Fig 3. Receipt for a year's subscription to the Xenia Gazette, 1911
Fig 3. Receipt for a year's subscription to the Xenia Gazette, 1911

Fig 4. Receipt for a sale notice in the Xenia Gazette, 1911
Fig 4. Receipt for a sale notice in the Xenia Gazette, 1911

Popular leisure activities of an individual can also be pulled from historic receipts. Below, a receipt for membership dues (Figs. 5a & 5b) to a Xenia Odd Fellows group was found in a probate record for Mr. J.H. Thomas. His guardian paid $6.40 for Thomas’ membership from September 28, 1915 until January 1, 1916.

Fig 5a. Front side of an Odd Fellows receipt for membership dues, 1915-1916
Fig 5a. Front side of an Odd Fellows receipt for membership dues, 1915-1916

Fig 5b. Back side of an Odd Fellows receipt for membership dues, 1915-1916
Fig 5b. Back side of an Odd Fellows receipt, 1915-1916

The next set of receipts (Figs 6-9) show the vast changes that have happened in Greene County over the years. Although agriculture is still prevalent in the county, farm-centered stores, general stores, family-owned stores, and small businesses are now a rarity (outside of Yellow Springs, that is). These receipts not only document small business owners in the early 1900s, but they also document two towns that now exist as one: Fairfield and Osborn.

Fig 6. A receipt from S.M. Powers & Son in Osborn, Ohio, 1910.
Fig 6. A receipt from S.M. Powers & Son in Osborn, Ohio, 1910.  S.M. Powers & Son were dealers in lumber and provided a saw and planing mill, brick and Portland cement, lath and shingles.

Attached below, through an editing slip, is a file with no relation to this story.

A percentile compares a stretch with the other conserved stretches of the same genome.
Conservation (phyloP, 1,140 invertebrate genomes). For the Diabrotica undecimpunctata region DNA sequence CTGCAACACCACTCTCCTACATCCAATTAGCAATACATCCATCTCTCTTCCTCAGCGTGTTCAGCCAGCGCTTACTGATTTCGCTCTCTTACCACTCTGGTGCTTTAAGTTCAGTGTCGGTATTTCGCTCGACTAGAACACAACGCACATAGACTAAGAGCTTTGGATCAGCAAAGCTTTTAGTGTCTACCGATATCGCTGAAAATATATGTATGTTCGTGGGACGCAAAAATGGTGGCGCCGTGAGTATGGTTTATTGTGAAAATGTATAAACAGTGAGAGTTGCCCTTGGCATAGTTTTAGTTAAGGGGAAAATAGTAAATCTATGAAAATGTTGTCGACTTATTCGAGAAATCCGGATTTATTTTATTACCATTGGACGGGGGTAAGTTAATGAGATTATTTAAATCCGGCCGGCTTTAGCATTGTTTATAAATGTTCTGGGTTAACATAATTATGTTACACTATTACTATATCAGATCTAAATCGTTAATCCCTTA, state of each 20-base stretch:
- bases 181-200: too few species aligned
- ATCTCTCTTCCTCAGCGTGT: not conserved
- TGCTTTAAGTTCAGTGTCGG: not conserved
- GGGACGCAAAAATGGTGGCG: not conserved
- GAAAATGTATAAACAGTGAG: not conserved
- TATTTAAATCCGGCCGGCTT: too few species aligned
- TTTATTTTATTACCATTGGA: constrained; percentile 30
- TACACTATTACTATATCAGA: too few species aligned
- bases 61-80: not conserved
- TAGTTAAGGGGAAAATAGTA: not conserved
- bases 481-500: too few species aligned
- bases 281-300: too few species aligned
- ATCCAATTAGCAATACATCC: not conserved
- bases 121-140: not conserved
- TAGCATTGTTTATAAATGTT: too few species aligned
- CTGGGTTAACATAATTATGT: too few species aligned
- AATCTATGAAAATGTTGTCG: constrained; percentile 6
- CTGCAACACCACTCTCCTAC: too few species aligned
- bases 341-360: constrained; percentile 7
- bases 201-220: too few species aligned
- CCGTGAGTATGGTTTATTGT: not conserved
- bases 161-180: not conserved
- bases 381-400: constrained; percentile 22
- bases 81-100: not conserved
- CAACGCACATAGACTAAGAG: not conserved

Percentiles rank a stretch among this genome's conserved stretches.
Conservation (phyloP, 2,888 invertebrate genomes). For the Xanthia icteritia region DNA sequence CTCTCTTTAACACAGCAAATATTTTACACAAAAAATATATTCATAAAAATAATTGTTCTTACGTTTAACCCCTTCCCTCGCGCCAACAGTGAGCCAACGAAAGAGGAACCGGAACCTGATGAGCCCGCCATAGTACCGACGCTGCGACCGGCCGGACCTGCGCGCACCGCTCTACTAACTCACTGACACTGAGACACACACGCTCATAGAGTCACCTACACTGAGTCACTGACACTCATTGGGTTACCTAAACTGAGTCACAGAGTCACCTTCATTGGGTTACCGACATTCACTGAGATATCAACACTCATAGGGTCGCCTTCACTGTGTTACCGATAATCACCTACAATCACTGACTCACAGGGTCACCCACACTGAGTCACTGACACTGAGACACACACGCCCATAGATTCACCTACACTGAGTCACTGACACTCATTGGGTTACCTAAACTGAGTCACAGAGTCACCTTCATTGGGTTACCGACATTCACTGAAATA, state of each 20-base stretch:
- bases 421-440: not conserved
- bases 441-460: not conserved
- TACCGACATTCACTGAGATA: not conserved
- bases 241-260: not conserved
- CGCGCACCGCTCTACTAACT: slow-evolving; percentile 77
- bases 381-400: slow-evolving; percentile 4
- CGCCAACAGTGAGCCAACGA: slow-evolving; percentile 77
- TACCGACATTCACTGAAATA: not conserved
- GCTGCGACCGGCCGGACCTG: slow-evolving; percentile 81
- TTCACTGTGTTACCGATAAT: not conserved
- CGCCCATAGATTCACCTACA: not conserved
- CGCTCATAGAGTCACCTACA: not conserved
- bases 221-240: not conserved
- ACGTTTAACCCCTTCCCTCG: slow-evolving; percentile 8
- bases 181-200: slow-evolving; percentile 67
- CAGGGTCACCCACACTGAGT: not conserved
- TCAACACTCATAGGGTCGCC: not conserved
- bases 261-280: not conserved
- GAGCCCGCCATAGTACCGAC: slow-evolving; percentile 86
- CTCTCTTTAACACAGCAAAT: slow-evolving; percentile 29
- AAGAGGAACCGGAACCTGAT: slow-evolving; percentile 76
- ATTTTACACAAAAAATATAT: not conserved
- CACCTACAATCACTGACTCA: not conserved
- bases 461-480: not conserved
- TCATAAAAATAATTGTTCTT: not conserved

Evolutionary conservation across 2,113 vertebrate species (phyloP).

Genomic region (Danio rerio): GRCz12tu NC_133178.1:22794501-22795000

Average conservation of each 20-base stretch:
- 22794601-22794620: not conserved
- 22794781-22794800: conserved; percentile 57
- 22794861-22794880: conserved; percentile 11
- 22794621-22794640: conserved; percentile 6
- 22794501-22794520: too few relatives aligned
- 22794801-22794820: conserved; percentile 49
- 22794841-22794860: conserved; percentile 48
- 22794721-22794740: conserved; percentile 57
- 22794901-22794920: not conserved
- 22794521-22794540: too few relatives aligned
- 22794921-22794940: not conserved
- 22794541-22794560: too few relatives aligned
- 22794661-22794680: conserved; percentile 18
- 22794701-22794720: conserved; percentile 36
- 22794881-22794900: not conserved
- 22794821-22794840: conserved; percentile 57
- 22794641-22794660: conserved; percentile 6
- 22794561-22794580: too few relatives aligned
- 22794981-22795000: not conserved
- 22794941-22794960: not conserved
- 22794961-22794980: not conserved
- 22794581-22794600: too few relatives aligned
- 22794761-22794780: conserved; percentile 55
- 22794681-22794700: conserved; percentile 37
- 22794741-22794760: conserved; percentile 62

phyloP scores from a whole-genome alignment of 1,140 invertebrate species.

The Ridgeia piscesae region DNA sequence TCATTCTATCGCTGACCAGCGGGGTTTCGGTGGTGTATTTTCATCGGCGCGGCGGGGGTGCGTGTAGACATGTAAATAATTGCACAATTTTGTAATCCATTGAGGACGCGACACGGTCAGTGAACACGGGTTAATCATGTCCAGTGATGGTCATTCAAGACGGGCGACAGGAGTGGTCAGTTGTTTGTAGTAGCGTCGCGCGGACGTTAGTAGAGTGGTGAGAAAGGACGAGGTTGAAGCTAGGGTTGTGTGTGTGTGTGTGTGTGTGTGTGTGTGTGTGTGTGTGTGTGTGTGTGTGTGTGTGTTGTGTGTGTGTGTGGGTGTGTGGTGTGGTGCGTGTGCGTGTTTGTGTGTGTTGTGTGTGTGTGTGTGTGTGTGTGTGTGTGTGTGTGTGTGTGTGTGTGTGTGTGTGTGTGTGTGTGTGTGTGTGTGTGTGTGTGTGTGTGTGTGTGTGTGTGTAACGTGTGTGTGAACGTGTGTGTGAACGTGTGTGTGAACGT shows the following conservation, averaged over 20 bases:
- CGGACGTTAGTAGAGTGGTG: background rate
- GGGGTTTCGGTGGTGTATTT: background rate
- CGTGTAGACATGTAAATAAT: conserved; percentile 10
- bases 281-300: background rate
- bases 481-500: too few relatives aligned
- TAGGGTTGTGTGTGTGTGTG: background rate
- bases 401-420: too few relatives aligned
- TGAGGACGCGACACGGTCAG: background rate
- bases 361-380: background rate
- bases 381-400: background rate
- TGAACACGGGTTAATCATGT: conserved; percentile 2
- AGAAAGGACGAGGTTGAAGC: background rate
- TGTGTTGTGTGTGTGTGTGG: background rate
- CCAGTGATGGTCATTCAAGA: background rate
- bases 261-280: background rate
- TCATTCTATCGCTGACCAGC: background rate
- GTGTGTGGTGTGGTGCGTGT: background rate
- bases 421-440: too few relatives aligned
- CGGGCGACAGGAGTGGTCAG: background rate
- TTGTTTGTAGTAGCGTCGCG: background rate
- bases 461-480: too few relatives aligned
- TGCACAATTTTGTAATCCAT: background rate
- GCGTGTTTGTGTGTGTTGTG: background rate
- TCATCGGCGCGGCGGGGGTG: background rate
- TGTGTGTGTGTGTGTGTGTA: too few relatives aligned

Fig 7. A receipt from F.C. Massey in Osborn, Ohio, 1911
Fig 7. A receipt from F.C. Massey in Osborn, Ohio, 1911.  Massey was a dealer in hardware, stoves, tin and woodenware, paints, oils, glass, harnesses (equine and other), tin and sheet-iron work, roofing, and spouting.

Fig 8. A receipt from Harry E. Frahn in Osborn, Ohio, 1914
Fig 8. A receipt from Harry E. Frahn in Osborn, Ohio, 1914.  Frahn was a dealer in grain, seeds, coal, flour, oil, meal, foods, and other general merchandise and foodstuffs.

Fig 9. A receipt from Henry Lipp of Fairfield, Ohio 1913
Fig 9. A receipt from Henry Lipp of Fairfield, Ohio, 1913.  Lipp provided well drilling as well as pump repairing of all kinds.  Fixing Mr. Romspert's pump and cleaning the cistern and sink hole came at a cost of only $3.50.

The next time you get a receipt from the store, think about the information it can tell future generations. Will the store still be around 20, 50, 100 years from now? What will the cost of living be like? Will the town in which I shop even exist? Receipts are great sources of information from historians to economists! If you are interested in seeing some historic receipts, please stop by the Greene County Records Center and Archives, where we have a small exhibit highlighting these lovely documents.

Sources:
Greene County Archives (various probate records)
Lesourdinsurance.com
Xeniagazette.com